The key to successful system integration for the purpose of cost reduction is to take a manual approach towards identifying the various applicable lean principles, with respect to the system integration process. For instance, when value has been specified, it becomes easier to identify value streams. The other process of removing unnecessary or redundant steps will be easier to follow when the whole project is viewed from the whole, rather than’the part. Creating an integrated system needs some?patience?in order to work out kinks and achieve the desired perfect value that creates no waste.

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Transformation to a process based organisation

Today’s global marketplace rewards nimble organisations that learn and reinvent themselves faster than their competition. Employees at all levels of these organisations see themselves as members of teams responsible for specific business processes, with performance measures tied to the success of the enterprise. As team members, they are “owners” of the process (or processes) to which they are assigned. They are responsible for both the day to day functioning of their process(s), and also for continuously seeking sustainable process improvements.

Transforming a traditionally designed “top down control” enterprise to a process-based organisation built around empowered teams actively engaged in business process re-engineering (BPR) has proven more difficult than many corporate leaders have expected. Poorly planned transformation efforts have resulted in both serious impacts to the bottom line, and even more serious damage to the organisation’s fabric of trust and confidence in leadership.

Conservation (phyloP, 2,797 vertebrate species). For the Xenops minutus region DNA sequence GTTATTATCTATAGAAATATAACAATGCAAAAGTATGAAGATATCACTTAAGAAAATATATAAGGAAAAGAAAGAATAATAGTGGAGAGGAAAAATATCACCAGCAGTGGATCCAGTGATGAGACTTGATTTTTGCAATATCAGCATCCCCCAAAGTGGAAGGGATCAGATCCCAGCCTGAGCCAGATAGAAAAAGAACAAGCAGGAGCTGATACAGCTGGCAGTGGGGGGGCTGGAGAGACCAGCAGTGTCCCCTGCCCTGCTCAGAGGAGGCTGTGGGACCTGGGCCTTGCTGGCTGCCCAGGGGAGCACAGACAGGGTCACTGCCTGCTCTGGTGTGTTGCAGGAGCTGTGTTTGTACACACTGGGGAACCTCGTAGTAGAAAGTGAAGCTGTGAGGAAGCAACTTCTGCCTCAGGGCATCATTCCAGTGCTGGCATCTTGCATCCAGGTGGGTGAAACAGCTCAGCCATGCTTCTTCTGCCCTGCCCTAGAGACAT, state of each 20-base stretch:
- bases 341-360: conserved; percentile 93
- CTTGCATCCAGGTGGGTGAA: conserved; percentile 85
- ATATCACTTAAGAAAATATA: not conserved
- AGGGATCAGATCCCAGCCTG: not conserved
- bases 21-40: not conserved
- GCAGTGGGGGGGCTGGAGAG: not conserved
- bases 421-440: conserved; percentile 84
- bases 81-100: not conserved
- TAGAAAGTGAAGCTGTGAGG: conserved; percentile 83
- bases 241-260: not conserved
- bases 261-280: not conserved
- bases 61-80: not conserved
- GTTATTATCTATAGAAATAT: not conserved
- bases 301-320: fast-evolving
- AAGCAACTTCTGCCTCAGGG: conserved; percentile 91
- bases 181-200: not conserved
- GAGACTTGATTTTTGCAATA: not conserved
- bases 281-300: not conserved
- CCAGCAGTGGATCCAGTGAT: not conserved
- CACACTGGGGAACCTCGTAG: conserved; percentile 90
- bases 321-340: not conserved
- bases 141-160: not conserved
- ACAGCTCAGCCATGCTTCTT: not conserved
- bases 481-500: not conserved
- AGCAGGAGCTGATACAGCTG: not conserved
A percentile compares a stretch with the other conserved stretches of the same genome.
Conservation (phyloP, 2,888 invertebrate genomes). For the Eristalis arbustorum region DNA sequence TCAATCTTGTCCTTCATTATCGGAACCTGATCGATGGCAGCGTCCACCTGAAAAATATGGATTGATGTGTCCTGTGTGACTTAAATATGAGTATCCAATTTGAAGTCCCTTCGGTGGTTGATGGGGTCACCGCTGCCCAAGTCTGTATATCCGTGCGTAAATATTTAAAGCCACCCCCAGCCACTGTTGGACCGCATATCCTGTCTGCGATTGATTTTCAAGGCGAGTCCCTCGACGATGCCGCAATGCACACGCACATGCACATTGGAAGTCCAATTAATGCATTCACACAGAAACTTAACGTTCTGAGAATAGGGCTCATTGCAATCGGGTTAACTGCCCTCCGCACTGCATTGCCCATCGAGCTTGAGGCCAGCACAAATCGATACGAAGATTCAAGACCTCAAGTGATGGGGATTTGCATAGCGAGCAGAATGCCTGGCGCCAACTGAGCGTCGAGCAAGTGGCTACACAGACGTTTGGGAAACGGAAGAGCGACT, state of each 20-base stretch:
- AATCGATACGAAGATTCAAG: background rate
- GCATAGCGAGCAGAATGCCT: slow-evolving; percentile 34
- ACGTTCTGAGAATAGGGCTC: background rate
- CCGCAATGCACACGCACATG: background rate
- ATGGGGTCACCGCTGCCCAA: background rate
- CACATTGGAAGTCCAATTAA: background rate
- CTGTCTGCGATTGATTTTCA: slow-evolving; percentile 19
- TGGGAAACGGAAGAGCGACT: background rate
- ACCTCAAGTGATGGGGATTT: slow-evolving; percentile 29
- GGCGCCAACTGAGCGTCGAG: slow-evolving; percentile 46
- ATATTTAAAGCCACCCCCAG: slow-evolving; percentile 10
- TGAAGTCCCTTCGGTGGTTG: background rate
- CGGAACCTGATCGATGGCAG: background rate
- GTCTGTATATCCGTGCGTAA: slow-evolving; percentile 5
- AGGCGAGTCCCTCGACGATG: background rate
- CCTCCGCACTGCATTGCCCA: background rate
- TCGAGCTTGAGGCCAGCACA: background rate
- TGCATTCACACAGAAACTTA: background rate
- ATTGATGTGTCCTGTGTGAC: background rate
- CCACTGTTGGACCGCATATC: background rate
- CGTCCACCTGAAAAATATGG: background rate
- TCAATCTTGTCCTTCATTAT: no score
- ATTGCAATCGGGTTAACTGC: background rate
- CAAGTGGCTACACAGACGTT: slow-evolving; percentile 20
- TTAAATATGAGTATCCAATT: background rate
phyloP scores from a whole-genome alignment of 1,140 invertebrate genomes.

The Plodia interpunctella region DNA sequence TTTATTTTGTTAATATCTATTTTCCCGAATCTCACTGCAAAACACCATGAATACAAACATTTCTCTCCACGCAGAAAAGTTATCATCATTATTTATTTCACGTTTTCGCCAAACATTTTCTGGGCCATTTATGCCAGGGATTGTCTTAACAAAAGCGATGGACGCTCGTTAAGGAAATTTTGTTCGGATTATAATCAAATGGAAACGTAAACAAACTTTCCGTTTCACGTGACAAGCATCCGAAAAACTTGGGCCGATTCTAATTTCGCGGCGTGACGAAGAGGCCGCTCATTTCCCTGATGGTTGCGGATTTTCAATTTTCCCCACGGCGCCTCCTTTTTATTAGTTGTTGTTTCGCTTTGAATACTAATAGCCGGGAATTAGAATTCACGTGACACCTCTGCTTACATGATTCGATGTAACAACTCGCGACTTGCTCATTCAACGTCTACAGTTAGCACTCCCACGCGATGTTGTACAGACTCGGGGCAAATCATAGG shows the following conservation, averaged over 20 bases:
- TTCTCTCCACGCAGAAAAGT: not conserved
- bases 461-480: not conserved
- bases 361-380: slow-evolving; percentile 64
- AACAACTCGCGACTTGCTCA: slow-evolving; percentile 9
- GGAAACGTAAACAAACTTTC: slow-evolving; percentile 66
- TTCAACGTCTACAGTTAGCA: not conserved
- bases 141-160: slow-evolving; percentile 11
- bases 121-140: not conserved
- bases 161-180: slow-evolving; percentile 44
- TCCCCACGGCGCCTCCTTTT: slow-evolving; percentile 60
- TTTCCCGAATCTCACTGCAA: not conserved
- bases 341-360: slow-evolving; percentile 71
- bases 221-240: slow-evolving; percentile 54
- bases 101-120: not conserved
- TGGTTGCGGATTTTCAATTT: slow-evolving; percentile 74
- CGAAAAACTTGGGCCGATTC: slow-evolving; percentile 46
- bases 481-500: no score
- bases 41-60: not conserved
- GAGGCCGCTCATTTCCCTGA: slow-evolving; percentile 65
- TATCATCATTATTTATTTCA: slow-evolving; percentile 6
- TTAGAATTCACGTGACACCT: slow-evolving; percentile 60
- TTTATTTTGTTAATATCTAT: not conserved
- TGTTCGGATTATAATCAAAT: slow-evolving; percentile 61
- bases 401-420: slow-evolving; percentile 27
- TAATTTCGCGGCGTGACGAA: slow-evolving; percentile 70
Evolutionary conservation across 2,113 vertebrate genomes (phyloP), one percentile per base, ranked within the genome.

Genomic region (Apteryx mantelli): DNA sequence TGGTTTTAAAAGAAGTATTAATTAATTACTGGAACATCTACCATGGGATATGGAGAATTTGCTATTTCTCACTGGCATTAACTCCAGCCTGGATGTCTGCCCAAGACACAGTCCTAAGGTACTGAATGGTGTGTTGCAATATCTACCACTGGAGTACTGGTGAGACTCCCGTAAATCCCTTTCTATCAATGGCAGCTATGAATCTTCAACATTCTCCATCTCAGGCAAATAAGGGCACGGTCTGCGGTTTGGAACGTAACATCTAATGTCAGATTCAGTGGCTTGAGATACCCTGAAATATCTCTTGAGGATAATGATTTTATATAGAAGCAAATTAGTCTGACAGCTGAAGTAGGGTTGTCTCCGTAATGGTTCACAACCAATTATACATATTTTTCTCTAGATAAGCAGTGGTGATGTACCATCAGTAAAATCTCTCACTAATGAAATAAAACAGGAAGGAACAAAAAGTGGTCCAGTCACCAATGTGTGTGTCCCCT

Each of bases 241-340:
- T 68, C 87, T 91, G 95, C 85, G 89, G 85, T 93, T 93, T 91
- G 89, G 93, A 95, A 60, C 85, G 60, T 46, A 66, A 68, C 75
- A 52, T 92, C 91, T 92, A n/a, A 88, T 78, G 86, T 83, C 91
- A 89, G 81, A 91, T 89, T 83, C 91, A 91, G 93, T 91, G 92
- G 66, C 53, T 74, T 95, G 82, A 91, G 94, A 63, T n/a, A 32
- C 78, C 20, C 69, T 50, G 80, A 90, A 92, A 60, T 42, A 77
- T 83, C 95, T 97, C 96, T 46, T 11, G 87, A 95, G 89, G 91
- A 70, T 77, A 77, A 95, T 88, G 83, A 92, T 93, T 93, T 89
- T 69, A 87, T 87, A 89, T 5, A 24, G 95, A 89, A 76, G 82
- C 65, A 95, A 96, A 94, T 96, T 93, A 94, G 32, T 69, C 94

Tomislav Hernaus, in a publication titled “Generic Process Transformation Model: Transition to Process-based Organisation” has presented an overview of existing approaches to organisational transformation. From the sources reviewed, Heraus has synthesised a set of steps that collectively represent a framework for planning a successful organisational change effort. Key elements identified by Hernaus include:

Strategic Analysis:

The essential first step in any transformation effort must be development of a clear and practical vision of a future organisation that will be able to profitably compete under anticipated market conditions. That vision must be expected to flex and adjust as understanding of future market conditions change, but it must always be stated in terms that all organisational members can understand.